How to carve cork stamps? I now know!

You need a sharp blade on an exacto knife or a small linoleum cutting tool for really intricate details.  DSC01657The patterns should be drawn on the top of the cork first, I used a sharpie marker.  I started simple with just a square and a star-ish design. (note: all corks are not created equal!  Most of them started to fall apart after just a little slicing.  I just tossed them and began again.  I even soaked one in warm water to see if it made a difference, and it did not.  After about the 4th one, I finally figured out just how much to take off and how deep to cut to produce a pattern.  Even after I got my shape to take place, some of the uneven areas of the cork surface would not hold ink so it is really trial and error, but it was kind of rewarding.DSC01666

After having minimal success with carving erasers ( they all fell apart) I need to move on.  Now where are the corks? I know I had some, somewhere?

I managed to get my hands on UTEE in clear, black and gold…and once the little one is down for a nap, the tools come out!  What is a better purchase, a Slice or a Cuttlebug?  I may want to see if I can find someone that is willing to sell me a used CB because they are 1,000 Swedish kronor here (about $150.00 us…which is a ripoff cause I know you can get them at Michael s and or Joannes with a 50% off coupon, lol!)

I need to use up a lot of patterned paper…any suggestions?



Filed under Altered Books, Art, The truth, tough economic times

8 responses to “How to carve cork stamps? I now know!

  1. Gina…I have a cuttlebug…and a wizard….and a bigshot, well you get the idea, overkill! LOL But anyway, I use my cuttlebug most of all. I like that it will cut everyone’s dies and It folds up so it doesn’t take so much room on your counter, and it has a handle to cart it around. So, unless you need to cut the really big dies that Sizzix just came out with (which I have not found a need for) then I would recommend it of all the diecutters. I have not used a cricut, xyron machine, or slice so I cannot comment on them however.

    Now for the patterned paper….here is one idea. The ATCs featured on the front page of the Paper Traders Swaps group here are mine…and I used FIVE different patterned papers on them. See the picture here: I am going to work on my blog today…been very lax on it since spring, but I will try to get the pictures up there today as they will go off of the PT Swaps front page tomorrow night.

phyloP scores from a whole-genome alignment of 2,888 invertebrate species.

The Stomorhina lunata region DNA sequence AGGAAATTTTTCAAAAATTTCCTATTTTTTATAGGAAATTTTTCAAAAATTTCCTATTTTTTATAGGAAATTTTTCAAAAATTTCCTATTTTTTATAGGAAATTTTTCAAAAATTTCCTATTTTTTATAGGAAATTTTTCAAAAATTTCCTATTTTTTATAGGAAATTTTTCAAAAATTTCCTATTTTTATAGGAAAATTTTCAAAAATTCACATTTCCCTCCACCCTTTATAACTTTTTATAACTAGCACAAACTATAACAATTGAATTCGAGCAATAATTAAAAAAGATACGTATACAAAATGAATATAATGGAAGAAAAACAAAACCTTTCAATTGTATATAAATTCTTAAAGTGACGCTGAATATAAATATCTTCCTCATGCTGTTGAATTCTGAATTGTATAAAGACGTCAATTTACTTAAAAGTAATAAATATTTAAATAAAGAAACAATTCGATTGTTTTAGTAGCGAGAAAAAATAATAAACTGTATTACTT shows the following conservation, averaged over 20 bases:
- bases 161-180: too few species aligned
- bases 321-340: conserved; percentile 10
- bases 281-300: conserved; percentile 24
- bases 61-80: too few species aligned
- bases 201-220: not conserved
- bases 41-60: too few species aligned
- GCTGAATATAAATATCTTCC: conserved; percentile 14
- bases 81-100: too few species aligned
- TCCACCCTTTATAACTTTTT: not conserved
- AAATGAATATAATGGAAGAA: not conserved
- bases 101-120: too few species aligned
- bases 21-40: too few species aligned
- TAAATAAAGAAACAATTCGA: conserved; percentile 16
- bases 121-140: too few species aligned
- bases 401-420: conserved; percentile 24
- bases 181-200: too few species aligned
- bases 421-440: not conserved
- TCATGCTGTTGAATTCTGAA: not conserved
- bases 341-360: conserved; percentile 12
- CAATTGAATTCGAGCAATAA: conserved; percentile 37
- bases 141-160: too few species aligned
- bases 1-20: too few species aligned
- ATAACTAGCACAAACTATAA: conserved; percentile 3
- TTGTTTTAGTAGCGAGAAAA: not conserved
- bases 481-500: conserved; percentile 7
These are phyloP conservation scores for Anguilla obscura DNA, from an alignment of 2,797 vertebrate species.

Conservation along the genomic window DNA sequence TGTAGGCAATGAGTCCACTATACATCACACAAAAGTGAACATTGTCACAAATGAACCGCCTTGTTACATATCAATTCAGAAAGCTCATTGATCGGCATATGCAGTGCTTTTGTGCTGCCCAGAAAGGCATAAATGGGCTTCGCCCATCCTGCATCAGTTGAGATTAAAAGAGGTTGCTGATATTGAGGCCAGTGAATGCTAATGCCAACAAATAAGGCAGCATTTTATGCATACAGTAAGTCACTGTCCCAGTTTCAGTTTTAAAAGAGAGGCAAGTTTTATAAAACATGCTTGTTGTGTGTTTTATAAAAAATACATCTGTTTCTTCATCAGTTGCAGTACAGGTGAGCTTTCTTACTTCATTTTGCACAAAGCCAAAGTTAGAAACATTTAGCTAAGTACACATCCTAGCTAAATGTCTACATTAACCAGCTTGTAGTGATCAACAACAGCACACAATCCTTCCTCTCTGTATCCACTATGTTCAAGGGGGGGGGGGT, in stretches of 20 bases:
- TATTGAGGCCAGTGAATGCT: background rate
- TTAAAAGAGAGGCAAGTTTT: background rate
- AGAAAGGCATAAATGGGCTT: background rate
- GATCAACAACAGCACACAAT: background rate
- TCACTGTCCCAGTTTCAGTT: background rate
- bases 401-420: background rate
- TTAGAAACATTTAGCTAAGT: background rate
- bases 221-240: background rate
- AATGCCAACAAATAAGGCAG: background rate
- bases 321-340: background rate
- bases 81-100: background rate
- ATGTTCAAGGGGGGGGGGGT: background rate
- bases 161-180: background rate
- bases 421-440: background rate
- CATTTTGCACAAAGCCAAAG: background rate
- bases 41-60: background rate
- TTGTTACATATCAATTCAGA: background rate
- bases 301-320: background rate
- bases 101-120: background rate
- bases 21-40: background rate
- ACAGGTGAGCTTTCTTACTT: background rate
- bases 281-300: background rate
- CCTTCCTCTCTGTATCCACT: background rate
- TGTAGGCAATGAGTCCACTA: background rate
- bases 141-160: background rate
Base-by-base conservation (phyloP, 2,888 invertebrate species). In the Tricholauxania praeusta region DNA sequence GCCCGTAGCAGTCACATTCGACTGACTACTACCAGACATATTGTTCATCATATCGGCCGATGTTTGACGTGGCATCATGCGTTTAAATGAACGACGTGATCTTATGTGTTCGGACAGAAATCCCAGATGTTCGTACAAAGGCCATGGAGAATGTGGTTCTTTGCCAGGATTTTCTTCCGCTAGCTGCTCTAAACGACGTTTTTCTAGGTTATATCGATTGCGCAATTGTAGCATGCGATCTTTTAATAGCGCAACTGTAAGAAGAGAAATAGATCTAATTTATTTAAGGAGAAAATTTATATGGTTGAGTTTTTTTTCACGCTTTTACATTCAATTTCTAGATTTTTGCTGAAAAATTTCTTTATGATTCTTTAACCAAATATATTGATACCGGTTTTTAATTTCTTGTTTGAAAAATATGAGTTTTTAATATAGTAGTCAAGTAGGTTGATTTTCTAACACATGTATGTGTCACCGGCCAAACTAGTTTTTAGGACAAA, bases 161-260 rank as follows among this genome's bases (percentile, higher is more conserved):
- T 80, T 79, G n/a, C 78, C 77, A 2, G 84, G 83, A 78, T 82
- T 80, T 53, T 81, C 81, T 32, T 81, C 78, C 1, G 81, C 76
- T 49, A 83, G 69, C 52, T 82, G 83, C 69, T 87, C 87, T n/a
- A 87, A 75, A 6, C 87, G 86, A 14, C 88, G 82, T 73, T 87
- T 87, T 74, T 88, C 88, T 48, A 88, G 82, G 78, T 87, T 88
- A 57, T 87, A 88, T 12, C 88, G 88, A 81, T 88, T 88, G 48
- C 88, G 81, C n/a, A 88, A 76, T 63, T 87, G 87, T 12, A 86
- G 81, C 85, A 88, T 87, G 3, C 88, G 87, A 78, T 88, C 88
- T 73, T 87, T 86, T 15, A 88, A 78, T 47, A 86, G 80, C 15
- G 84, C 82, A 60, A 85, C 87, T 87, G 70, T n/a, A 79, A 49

2. I didn’t know that one can create stamps from corks. Now that gives me an idea to some creative stuff I am going to do on some school projects.

  3. You are such a busy and creative girl, so I was hoping to be able to help you – but not this time; Sorry!

  4. Actually Gina Michael’s and Joann’s coupons usually exclude the diecuts and their accessories.. I wouldn’t mind having a cb myself 🙂

  5. billiescraftroom

    Hi Gina

    Personal preference wheather you go for Cuttlebug or Slice.

    I have a Cuttlebug and LOVE IT. I like the fact I can use dies from various manufacturers. I want to cut and emboss so the Cuttlebug was right for me.

    Electronic cutting machines on the market just now..for me are not worth having UNTIL they let me create my own stuff on a computer, eg using Photoshop etc and then have the option of cutting it out. Memory cards are dirt cheap but the manufacturers are selling their image cards for £40 – £60 each! DOH

    In fairness it really depends on what you want to do with your machine. If you like the clip art style of images and fonts on offer with the various machines and are happy to pay the high prices for a collection, then the slice might be fine for you. It doesn’t emboss though, just cuts out shapes! GM on the forum has one if you want to speak to someone who has one 😉

    Start a discussion on the forum for lots of people opinions of the machines 🙂 🙂

    Best wishes

    Billie 🙂

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